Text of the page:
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The Demise of the Free State

The Demise of the Free State: Why British democracy and the EU don't mix

David G. Green, April 2014

"The great merit of this brilliant and learned book is that it locates the case for withdrawal in the magnificent British tradition of democracy, liberty and tolerance” - Peter Oborne As the UK fast approaches a crossroads in its relationship with the European Union, Civitas director David G Green contrasts the ideals that have evolved in the British political system over many centuries - best described as… [Full Details]

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What Have We Done? The surrender of our democracy to the EU

What Have We Done? The surrender of our democracy to the EU

David G. Green, April 2013

Since joining the European Economic Community in 1973, we have steadily lost the power to govern ourselves. In this necessary and insightful book, David Green describes the essential qualities of the free, open and democratic British system which evolved over 1,000 years. Under our constitution, the fact that the government can be removed immediately by either the Commons or the Crown changes its behaviour… [Full Details]

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Feel Free to Say it

Feel Free to Say it: Threats to freedom of speech in Britain today

Philip Johnston, March 2013

Free speech must include the right to say things that most people don't like or find offensive, otherwise it is no freedom at all. However, Britain is steadily sacrificing its centuries-old commitment to freedom of speech simply to protect people from hearing views they do not like. In this exciting examination of the history of free expression since the 17th century, Philip Johnston… [Full Details]

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Strasbourg in the Dock

Strasbourg in the Dock: Prisoner Voting, Human Rights & the Case for Democracy

Dominic Raab, April 2011

The ruling that convicted prisoners have the right to vote has put the European Court of Human Rights in Strasbourg at loggerheads with the UK Parliament and, hence, the will of the British people. This was reinforced in 2011 when backbenchers of all parties rejected enfranchising prisoners in a free vote. In this forensic examination, Dominic Raab, MP for Esher and Walton, explains how the… [Full Details]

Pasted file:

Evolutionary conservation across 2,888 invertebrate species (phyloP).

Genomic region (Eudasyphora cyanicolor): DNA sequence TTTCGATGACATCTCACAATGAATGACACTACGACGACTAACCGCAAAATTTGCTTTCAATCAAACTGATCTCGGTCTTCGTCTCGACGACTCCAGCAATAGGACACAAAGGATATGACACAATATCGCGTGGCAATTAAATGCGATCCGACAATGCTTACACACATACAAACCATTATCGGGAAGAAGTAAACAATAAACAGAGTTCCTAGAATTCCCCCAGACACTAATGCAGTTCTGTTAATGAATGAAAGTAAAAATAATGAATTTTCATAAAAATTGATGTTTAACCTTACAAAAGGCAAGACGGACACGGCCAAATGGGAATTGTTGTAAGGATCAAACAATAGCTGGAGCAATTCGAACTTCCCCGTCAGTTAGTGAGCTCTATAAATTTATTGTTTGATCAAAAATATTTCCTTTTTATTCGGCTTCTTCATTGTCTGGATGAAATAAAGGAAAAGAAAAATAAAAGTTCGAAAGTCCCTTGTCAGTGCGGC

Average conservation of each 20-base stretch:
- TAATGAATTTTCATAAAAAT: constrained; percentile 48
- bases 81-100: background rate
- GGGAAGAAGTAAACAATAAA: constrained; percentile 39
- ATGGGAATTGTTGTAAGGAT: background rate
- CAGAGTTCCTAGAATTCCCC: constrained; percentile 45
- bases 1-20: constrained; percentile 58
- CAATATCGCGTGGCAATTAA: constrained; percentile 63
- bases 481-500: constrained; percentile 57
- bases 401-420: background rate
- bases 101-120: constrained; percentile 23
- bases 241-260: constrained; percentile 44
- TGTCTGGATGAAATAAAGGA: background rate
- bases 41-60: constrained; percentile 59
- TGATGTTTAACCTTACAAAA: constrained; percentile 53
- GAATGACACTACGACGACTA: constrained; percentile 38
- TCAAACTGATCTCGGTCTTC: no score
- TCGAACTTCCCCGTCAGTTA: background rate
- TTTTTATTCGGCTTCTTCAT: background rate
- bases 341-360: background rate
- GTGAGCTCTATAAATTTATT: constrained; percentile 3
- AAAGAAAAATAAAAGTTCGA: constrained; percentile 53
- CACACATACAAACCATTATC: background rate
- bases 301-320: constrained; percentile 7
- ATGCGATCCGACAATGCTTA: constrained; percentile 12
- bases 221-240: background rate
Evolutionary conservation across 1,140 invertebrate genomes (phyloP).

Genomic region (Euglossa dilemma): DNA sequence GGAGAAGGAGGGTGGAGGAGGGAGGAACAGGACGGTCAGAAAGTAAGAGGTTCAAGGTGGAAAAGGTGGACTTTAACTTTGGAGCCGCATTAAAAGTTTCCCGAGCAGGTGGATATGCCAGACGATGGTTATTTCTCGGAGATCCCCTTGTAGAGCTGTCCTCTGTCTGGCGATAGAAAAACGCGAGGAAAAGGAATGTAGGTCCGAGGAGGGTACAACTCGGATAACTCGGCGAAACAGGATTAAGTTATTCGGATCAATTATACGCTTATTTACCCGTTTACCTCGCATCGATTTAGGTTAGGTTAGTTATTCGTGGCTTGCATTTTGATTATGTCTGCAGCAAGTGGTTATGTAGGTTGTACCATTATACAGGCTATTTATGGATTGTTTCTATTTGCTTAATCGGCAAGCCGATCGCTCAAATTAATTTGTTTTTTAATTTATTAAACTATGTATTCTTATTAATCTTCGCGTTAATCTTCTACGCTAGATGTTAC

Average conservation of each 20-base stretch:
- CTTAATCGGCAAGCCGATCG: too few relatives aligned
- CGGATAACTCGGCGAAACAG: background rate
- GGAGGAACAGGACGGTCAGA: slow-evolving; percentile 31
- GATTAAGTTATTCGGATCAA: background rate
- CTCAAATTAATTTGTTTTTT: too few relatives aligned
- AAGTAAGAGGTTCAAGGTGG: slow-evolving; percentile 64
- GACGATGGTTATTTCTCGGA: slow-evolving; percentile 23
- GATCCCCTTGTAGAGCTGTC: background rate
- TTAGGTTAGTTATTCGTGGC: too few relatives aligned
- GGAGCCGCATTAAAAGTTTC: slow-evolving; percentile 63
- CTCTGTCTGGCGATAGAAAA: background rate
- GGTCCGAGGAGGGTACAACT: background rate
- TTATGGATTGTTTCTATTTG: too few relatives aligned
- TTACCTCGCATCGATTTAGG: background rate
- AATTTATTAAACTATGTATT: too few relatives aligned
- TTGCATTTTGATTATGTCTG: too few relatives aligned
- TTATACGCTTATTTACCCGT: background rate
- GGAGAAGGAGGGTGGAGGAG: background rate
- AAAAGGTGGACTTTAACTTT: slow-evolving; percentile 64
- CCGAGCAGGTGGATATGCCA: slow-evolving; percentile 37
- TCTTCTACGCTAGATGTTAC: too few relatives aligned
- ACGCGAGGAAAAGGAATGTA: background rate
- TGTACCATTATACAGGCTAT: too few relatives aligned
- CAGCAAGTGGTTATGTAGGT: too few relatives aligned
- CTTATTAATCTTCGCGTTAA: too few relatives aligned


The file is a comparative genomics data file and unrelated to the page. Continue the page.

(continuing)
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Total Recall

Total Recall: How direct democracy can improve Brita

Nick Cowen, December 2008

Members of Parliament have traditionally enjoyed total legislative supremacy in the United Kingdom, able to pass or rescind any law of the land. Most citizens of Britain probably think that this is still the case. However, in this worrying examination of the dilution of the sovereignty of parliament by its own members, Nick Cowen shows how they have slowly ceded their powers to ministers, government… [Full Details]

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England and the Need for Nations

England and the Need for Nations

Roger Scruton, February 2004

"The greatest political decisions now confronting us concern the nation and its future. These decisions must be discussed with the utmost honesty if we are to do what is best for our country and for the world." In this classic Civitas pamphlet from 2004, the philosopher Roger Scruton argues that the nation state is the bedrock of democratic progress and that we abandon the concept… [Full Details]

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Democracy in England: Possible and Necessary
Hugo de Burgh with Jonathan Dibb, Laura Mainwaring, Luke Nightingale, September 2015

The Vote to Make Votes Matter: How we risk a Great British disenfranchisement
Carolina Bracken, February 2011

Trust in Me: politicians and why we hate them
Peter Briffa, November 2005

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Articles for the Media

David Cameron's vast army of unelected spinners and Spads threatens British democracy
Alasdair Palmer, The Telegraph, November 2015

The House of Lords must expel Baron Sewel
David Green, The Telegraph , July 2015

Our liberty is not safe in the hands of judges
David Green, The Telegraph , July 2015